NEW YORK – The European Commission on Tuesday approved Bristol Myers Squibb's nivolumab (Opdivo) and ipilimumab (Yervoy) as a combination treatment for patients with mismatch repair deficient (dMMR) or microsatellite instability-high (MSI-high) metastatic colorectal cancer who have been previously treated with fluoropyrimidine-based combination chemotherapy.
The approval is based on data from the Phase II CheckMate-142 trial. In that study, 64.7 percent of patients responded to the nivolumab-ipilimumab combination, with 12.6 percent reaching a complete response. At a minimum of 46 months of follow-up, the median duration of response was not reached. The safety profile of nivolumab and ipilimumab in this trial was consistent with previous studies.
The nivolumab-ipilimumab combination is also approved in Europe as a first-line treatment for metastatic non-small cell lung cancer with chemo and for advanced renal cell carcinoma.
"Metastatic colorectal cancer is an aggressive disease with a poor prognosis, leaving patients with a critical need for additional treatment options beyond standard chemotherapy," Ian Waxman, development lead for gastrointestinal cancers at BMS, said in a statement. "With this approval, patients in the EU with mismatch repair deficient or microsatellite instability-high metastatic colorectal cancer will now have the first dual immunotherapy treatment available to them, and we look forward to working with stakeholders to advance this rational combination."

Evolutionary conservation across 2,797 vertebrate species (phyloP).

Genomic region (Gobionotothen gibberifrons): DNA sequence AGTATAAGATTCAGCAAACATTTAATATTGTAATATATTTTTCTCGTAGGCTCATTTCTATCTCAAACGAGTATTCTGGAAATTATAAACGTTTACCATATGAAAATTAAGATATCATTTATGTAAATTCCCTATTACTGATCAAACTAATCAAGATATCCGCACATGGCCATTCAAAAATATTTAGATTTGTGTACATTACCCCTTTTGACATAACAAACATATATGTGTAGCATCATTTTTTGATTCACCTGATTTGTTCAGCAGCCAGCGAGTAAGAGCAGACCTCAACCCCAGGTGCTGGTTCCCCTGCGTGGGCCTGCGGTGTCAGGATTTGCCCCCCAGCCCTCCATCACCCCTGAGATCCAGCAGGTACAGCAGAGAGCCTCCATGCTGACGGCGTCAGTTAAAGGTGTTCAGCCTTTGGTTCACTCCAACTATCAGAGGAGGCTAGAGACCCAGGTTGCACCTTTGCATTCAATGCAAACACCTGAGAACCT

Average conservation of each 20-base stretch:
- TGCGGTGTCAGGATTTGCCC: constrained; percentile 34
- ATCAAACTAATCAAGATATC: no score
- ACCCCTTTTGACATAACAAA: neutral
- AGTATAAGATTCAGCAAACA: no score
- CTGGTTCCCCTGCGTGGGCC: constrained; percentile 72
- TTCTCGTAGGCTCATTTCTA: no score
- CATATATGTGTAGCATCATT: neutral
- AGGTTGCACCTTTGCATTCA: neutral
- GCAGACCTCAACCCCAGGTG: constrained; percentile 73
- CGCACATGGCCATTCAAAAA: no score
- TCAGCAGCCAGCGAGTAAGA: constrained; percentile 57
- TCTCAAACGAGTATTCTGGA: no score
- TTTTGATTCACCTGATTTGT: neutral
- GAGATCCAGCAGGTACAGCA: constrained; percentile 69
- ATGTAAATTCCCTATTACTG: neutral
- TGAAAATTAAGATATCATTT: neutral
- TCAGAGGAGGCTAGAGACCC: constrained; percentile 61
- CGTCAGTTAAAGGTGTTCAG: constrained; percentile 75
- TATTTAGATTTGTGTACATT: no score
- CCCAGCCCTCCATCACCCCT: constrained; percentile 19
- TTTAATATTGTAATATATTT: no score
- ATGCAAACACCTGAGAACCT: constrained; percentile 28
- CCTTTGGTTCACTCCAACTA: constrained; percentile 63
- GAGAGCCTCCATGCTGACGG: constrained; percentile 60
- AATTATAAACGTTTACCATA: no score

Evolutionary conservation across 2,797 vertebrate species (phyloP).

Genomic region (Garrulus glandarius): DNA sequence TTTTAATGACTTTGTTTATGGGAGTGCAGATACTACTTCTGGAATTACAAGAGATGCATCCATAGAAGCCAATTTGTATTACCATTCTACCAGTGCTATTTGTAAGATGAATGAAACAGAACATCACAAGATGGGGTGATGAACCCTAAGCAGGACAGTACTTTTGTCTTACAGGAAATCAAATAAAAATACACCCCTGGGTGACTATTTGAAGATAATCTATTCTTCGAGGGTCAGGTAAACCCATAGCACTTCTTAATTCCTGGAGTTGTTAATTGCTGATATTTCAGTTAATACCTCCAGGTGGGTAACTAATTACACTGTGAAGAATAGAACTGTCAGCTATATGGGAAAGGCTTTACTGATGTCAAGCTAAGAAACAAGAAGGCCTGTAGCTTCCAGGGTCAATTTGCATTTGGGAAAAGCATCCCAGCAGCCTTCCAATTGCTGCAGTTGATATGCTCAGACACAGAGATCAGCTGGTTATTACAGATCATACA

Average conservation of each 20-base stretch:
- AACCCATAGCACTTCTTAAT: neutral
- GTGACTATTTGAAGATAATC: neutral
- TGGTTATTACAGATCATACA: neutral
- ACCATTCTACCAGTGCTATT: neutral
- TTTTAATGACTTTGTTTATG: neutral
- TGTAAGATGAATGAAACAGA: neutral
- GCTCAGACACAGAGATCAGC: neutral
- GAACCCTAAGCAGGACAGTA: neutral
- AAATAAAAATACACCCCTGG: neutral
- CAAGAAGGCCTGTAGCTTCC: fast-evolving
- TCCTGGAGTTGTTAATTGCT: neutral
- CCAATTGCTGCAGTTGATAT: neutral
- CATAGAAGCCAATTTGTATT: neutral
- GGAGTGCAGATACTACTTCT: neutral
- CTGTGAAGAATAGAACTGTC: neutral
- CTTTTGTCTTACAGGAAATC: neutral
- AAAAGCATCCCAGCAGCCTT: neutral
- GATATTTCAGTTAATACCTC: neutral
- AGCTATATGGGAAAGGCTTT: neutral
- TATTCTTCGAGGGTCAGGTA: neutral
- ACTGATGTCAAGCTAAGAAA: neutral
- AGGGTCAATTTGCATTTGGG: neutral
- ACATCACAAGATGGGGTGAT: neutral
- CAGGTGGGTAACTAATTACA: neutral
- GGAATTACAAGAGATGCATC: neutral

In July 2018, the US Food and Drug Administration approved nivolumab-ipilimumab for this same indication based on earlier results from the CheckMate-142 trial. This month, the UK's National Institute for Health and Care Excellence also recommended approval for the dual immunotherapy in this setting.
In January, Merck's competing immunotherapy pembrolizumab (Keytruda) also received approval in the EU for dMMR or MSI-high metastatic colorectal cancer. However, pembrolizumab was approved as a first-line treatment for these patients, while the BMS approval requires previous treatment with chemo.